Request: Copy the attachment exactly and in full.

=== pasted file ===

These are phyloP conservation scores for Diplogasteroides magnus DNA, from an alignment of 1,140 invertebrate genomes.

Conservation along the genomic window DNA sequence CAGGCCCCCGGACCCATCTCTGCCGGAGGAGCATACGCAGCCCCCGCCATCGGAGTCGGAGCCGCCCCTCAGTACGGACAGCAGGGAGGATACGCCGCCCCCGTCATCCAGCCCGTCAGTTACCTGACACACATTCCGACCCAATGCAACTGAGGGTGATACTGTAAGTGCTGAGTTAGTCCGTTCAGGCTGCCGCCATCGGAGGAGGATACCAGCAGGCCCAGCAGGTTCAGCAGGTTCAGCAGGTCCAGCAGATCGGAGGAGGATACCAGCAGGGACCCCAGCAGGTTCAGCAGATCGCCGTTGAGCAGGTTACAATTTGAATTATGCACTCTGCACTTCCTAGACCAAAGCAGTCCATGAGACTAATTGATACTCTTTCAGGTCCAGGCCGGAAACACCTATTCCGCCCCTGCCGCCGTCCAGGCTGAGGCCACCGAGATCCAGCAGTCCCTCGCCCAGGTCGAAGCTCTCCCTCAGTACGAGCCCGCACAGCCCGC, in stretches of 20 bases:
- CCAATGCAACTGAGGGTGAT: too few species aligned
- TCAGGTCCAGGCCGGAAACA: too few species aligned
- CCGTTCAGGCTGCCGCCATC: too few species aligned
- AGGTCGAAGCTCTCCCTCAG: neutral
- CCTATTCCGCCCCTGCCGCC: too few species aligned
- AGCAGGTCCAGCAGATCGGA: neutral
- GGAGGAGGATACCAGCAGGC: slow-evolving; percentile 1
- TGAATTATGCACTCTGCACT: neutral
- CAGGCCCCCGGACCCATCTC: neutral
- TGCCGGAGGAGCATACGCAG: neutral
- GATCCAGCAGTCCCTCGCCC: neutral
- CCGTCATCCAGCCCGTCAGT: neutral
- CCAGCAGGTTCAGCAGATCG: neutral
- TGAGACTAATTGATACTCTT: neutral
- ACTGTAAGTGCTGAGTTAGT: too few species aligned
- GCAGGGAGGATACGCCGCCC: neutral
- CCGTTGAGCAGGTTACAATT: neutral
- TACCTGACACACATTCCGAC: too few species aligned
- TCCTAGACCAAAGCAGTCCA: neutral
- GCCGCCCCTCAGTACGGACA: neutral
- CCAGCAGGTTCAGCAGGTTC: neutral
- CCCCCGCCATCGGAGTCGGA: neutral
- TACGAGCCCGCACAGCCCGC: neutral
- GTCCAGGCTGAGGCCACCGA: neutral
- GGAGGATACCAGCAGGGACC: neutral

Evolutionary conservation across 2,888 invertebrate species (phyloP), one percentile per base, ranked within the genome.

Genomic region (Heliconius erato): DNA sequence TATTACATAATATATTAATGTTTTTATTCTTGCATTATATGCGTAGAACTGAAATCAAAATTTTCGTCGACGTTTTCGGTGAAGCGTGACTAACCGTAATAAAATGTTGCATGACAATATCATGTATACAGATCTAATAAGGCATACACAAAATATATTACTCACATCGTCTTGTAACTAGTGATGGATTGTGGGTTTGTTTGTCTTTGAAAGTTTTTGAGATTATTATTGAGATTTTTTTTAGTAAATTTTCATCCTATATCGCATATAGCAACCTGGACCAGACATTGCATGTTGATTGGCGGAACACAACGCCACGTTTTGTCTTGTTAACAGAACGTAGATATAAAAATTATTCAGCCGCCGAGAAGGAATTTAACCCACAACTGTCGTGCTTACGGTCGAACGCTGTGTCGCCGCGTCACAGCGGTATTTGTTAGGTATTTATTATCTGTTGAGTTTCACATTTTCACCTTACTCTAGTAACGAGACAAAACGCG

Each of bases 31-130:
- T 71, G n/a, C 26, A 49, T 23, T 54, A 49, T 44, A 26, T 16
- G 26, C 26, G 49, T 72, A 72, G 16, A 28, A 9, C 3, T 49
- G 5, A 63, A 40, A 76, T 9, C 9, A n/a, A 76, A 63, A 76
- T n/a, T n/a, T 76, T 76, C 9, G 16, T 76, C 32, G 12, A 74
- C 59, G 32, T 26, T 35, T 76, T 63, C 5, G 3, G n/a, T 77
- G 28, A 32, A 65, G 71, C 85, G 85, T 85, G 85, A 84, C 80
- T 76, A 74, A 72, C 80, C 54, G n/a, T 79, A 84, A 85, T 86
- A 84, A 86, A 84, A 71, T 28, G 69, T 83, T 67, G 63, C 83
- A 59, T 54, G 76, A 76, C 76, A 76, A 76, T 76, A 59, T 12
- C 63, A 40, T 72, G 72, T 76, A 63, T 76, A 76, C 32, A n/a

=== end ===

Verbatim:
These are phyloP conservation scores for Diplogasteroides magnus DNA, from an alignment of 1,140 invertebrate genomes.

Conservation along the genomic window DNA sequence CAGGCCCCCGGACCCATCTCTGCCGGAGGAGCATACGCAGCCCCCGCCATCGGAGTCGGAGCCGCCCCTCAGTACGGACAGCAGGGAGGATACGCCGCCCCCGTCATCCAGCCCGTCAGTTACCTGACACACATTCCGACCCAATGCAACTGAGGGTGATACTGTAAGTGCTGAGTTAGTCCGTTCAGGCTGCCGCCATCGGAGGAGGATACCAGCAGGCCCAGCAGGTTCAGCAGGTTCAGCAGGTCCAGCAGATCGGAGGAGGATACCAGCAGGGACCCCAGCAGGTTCAGCAGATCGCCGTTGAGCAGGTTACAATTTGAATTATGCACTCTGCACTTCCTAGACCAAAGCAGTCCATGAGACTAATTGATACTCTTTCAGGTCCAGGCCGGAAACACCTATTCCGCCCCTGCCGCCGTCCAGGCTGAGGCCACCGAGATCCAGCAGTCCCTCGCCCAGGTCGAAGCTCTCCCTCAGTACGAGCCCGCACAGCCCGC, in stretches of 20 bases:
- CCAATGCAACTGAGGGTGAT: too few species aligned
- TCAGGTCCAGGCCGGAAACA: too few species aligned
- CCGTTCAGGCTGCCGCCATC: too few species aligned
- AGGTCGAAGCTCTCCCTCAG: neutral
- CCTATTCCGCCCCTGCCGCC: too few species aligned
- AGCAGGTCCAGCAGATCGGA: neutral
- GGAGGAGGATACCAGCAGGC: slow-evolving; percentile 1
- TGAATTATGCACTCTGCACT: neutral
- CAGGCCCCCGGACCCATCTC: neutral
- TGCCGGAGGAGCATACGCAG: neutral
- GATCCAGCAGTCCCTCGCCC: neutral
- CCGTCATCCAGCCCGTCAGT: neutral
- CCAGCAGGTTCAGCAGATCG: neutral
- TGAGACTAATTGATACTCTT: neutral
- ACTGTAAGTGCTGAGTTAGT: too few species aligned
- GCAGGGAGGATACGCCGCCC: neutral
- CCGTTGAGCAGGTTACAATT: neutral
- TACCTGACACACATTCCGAC: too few species aligned
- TCCTAGACCAAAGCAGTCCA: neutral
- GCCGCCCCTCAGTACGGACA: neutral
- CCAGCAGGTTCAGCAGGTTC: neutral
- CCCCCGCCATCGGAGTCGGA: neutral
- TACGAGCCCGCACAGCCCGC: neutral
- GTCCAGGCTGAGGCCACCGA: neutral
- GGAGGATACCAGCAGGGACC: neutral

Evolutionary conservation across 2,888 invertebrate species (phyloP), one percentile per base, ranked within the genome.

Genomic region (Heliconius erato): DNA sequence TATTACATAATATATTAATGTTTTTATTCTTGCATTATATGCGTAGAACTGAAATCAAAATTTTCGTCGACGTTTTCGGTGAAGCGTGACTAACCGTAATAAAATGTTGCATGACAATATCATGTATACAGATCTAATAAGGCATACACAAAATATATTACTCACATCGTCTTGTAACTAGTGATGGATTGTGGGTTTGTTTGTCTTTGAAAGTTTTTGAGATTATTATTGAGATTTTTTTTAGTAAATTTTCATCCTATATCGCATATAGCAACCTGGACCAGACATTGCATGTTGATTGGCGGAACACAACGCCACGTTTTGTCTTGTTAACAGAACGTAGATATAAAAATTATTCAGCCGCCGAGAAGGAATTTAACCCACAACTGTCGTGCTTACGGTCGAACGCTGTGTCGCCGCGTCACAGCGGTATTTGTTAGGTATTTATTATCTGTTGAGTTTCACATTTTCACCTTACTCTAGTAACGAGACAAAACGCG

Each of bases 31-130:
- T 71, G n/a, C 26, A 49, T 23, T 54, A 49, T 44, A 26, T 16
- G 26, C 26, G 49, T 72, A 72, G 16, A 28, A 9, C 3, T 49
- G 5, A 63, A 40, A 76, T 9, C 9, A n/a, A 76, A 63, A 76
- T n/a, T n/a, T 76, T 76, C 9, G 16, T 76, C 32, G 12, A 74
- C 59, G 32, T 26, T 35, T 76, T 63, C 5, G 3, G n/a, T 77
- G 28, A 32, A 65, G 71, C 85, G 85, T 85, G 85, A 84, C 80
- T 76, A 74, A 72, C 80, C 54, G n/a, T 79, A 84, A 85, T 86
- A 84, A 86, A 84, A 71, T 28, G 69, T 83, T 67, G 63, C 83
- A 59, T 54, G 76, A 76, C 76, A 76, A 76, T 76, A 59, T 12
- C 63, A 40, T 72, G 72, T 76, A 63, T 76, A 76, C 32, A n/a